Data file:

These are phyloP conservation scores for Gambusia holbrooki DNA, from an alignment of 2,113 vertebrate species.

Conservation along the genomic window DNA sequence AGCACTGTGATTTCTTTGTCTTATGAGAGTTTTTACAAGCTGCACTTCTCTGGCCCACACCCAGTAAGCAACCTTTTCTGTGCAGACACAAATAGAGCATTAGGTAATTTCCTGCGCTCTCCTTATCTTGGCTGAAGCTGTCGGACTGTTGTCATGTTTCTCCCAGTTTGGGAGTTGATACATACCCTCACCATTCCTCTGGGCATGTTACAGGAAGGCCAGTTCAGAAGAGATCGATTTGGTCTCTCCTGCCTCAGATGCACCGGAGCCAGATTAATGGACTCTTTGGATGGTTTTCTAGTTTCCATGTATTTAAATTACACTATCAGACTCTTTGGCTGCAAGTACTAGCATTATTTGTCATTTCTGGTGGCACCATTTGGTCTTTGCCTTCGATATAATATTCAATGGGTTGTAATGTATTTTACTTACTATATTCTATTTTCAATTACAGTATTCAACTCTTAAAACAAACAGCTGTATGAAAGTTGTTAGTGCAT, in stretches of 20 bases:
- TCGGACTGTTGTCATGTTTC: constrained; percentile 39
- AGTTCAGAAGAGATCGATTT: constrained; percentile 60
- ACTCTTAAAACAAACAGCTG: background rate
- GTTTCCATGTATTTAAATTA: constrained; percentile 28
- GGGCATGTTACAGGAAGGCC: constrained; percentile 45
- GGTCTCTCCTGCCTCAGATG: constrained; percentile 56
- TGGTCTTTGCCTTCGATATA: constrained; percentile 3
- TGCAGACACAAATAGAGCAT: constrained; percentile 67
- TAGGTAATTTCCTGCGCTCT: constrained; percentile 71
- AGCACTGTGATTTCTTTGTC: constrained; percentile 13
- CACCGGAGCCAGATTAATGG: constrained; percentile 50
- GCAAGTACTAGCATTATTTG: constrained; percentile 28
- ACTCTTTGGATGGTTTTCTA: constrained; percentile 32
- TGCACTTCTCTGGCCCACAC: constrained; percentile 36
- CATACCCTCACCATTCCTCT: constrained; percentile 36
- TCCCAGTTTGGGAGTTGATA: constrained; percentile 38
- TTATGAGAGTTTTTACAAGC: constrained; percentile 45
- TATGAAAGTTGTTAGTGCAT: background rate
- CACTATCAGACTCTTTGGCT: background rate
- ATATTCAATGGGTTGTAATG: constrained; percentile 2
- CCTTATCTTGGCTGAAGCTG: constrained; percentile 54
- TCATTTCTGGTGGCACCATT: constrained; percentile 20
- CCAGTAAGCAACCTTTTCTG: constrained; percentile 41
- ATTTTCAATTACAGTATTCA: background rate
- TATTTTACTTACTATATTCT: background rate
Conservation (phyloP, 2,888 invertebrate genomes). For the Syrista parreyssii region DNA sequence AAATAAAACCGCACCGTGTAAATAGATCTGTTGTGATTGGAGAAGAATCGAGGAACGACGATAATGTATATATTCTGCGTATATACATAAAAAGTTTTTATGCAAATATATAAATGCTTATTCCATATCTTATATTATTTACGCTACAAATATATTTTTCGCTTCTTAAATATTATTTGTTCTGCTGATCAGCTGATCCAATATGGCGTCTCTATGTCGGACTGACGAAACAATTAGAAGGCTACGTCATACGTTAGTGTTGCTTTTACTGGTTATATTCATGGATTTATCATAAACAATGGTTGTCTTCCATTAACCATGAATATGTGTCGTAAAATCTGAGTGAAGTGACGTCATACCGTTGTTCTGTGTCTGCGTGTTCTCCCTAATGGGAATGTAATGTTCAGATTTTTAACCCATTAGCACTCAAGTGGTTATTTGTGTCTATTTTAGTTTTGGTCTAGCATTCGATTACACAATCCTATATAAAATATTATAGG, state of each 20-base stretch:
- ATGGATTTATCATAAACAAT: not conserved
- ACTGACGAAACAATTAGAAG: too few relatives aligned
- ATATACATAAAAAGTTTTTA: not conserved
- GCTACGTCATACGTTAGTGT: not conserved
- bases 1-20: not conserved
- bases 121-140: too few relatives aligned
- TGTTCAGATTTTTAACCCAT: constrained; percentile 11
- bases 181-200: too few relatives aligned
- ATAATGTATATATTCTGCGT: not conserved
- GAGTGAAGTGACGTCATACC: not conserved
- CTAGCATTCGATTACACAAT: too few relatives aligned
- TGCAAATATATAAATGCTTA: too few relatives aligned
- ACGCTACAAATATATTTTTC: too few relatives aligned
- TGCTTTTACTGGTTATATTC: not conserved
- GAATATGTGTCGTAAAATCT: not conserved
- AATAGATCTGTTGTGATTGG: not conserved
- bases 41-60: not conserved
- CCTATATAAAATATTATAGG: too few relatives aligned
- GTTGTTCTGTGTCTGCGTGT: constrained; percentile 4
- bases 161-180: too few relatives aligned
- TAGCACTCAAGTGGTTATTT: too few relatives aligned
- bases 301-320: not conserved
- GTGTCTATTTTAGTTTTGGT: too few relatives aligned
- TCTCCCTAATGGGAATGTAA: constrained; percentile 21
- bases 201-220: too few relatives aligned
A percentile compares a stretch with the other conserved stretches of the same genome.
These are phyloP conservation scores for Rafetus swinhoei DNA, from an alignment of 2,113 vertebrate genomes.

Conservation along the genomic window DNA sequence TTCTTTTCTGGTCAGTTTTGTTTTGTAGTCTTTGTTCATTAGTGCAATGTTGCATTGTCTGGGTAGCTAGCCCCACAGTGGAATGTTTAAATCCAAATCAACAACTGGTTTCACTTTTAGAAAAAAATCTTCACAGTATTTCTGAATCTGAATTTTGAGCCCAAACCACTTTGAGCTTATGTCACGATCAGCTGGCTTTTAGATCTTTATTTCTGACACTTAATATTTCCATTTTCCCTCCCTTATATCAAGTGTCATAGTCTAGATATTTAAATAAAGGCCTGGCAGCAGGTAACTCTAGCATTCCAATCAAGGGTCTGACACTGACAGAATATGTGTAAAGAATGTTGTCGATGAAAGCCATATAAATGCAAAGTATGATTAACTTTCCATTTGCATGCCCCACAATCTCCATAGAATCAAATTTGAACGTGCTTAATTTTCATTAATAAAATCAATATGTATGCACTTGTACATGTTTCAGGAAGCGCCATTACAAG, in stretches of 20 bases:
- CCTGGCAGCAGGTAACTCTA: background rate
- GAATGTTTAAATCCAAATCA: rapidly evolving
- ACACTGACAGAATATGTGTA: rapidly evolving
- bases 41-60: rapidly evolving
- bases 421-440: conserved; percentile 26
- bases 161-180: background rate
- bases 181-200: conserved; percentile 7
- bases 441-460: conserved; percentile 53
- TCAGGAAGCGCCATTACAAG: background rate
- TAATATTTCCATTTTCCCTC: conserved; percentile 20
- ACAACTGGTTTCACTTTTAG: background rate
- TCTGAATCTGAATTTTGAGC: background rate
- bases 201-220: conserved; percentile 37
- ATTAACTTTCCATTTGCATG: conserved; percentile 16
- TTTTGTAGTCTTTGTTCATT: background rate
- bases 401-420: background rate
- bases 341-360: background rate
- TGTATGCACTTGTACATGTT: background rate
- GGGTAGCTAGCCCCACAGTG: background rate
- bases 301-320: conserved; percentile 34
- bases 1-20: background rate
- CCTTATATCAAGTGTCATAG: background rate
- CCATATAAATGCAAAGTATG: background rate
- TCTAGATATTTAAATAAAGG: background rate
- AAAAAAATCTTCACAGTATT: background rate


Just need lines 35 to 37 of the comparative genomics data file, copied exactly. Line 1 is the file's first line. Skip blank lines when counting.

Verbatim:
- TGTTCAGATTTTTAACCCAT: constrained; percentile 11
- bases 181-200: too few relatives aligned
- ATAATGTATATATTCTGCGT: not conserved